By Erica Jedynak. First published on SaveJersey.com
Imagine a world-class, state-of-the-art cancer treatment facility. A child receives a scary diagnosis, and the treatment is just what he needs. Now imagine that the child is being denied access to the public hospital because the family does not live close enough. That is the functional equivalent of how public schools work in New Jersey.
Education is one of the few, maybe only, areas, where politicians have decided that access is limited by zip code, and de facto wealth. No public park, pool, or hospital is run that way, restricting access based on outdated boundary lines. Fortunately, a movement is building to open up public school access and flexibility.
In New Jersey, the NAACP and Latino Action Network filed a lawsuit to end residential assignment of public schools; and families anxiously await a decision in the case. According to Cuqui Rivera, a program manager at the Latino Action Network: “We know that this is the civil rights issue of our time now … We’re very much organized to react to all aspects of it, to a good decision or a fair decision or a bad decision or an indifferent continuance.” Many school district boundaries are modern-day reflections of discriminatory and outdated redlining practices of the 1930s, so getting rid of boundary lines could be a major stride in removing barriers for families of color.
The movement is bipartisan to champion parental rights, uniting the political spectrum, from progressives to conservatives. In Idaho this year, Governor Brad Little signed into law transformational legislation mandating that school districts are not allowed to discriminate against students based on residential address or charge tuition for attending a public school. In Arkansas, open enrollment was opened up considerably, eliminating a current requirement that districts cannot allow more than 3% of their students to transfer, as well as a Transportation Modernization Grant for families who need transportation support. West Virginia, North Dakota, and Montana also expanded flexibility for children to attend the public school that is best for their needs.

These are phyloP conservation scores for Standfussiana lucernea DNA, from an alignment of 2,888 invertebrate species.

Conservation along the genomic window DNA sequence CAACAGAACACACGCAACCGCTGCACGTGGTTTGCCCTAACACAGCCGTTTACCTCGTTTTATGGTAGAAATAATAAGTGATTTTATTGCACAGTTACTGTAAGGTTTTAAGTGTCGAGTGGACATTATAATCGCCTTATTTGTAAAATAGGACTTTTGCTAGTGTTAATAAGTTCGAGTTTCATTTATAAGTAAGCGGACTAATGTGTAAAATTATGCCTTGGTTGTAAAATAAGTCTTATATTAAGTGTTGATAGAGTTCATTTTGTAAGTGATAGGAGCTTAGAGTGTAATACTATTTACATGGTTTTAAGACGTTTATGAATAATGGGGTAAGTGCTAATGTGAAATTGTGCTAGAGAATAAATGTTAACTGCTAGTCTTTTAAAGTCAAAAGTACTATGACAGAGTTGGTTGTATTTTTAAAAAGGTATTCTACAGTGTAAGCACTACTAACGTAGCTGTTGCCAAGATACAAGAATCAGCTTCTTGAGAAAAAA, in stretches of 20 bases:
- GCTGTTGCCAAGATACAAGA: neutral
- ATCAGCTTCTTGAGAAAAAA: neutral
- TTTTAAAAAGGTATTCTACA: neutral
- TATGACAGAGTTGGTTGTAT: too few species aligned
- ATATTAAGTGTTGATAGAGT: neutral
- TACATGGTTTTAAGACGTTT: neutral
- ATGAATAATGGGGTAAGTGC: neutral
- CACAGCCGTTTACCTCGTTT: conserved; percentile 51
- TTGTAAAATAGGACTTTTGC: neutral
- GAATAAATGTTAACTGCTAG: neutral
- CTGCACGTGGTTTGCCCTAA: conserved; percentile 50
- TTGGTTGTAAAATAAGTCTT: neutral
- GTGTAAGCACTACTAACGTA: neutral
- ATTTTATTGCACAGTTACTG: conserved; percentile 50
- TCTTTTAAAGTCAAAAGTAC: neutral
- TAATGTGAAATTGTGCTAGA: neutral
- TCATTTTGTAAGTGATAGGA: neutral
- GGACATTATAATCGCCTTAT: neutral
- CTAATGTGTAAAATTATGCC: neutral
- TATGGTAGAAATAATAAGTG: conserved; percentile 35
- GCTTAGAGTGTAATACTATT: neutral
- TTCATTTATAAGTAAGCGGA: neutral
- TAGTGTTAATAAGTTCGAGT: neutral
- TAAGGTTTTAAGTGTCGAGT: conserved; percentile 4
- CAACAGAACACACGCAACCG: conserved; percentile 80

The injustice is real. A school district near where I live is actively funding investigators to test families at their front doors or on the phone to see if they actually live in the district. Reports include calls from the school district claiming the caller had the wrong address, saying they were on the resident’s street, and singling out a neighbor’s house with the wrong color to see if the mother would correct them.
Nationally, there have been several high-profile cases of parents being arrested. Kelley Williams-Bolar, a mother in Akron, Ohio, was imprisoned for sending her children to a different public school than where they lived. According to a report by Available to All, “in at least 24 states, parents who use an address other than their own to enroll their children in public school can be criminally prosecuted, resulting in steep fines and even jail time.”
In stark contrast to archaic laws, increasing public school access is publicly popular. According to a January poll commissioned by yes. every kid. foundation., 75% of Americans support students having access to any public school that best fits their needs. Support is higher among Black Americans at 82% and slightly higher for Democrats at 77%. Parental rights remain a top issue in elections, following the COVID pandemic where families had front-row seats to their children’s education.
The solution is clear: No More Lines.
Erica Jedynak is the COO for yes. every kid., a leading national advocacy organization with a families-first approach to transform education, where she oversees public affairs and business operations. She lives in Morris County with her husband and son.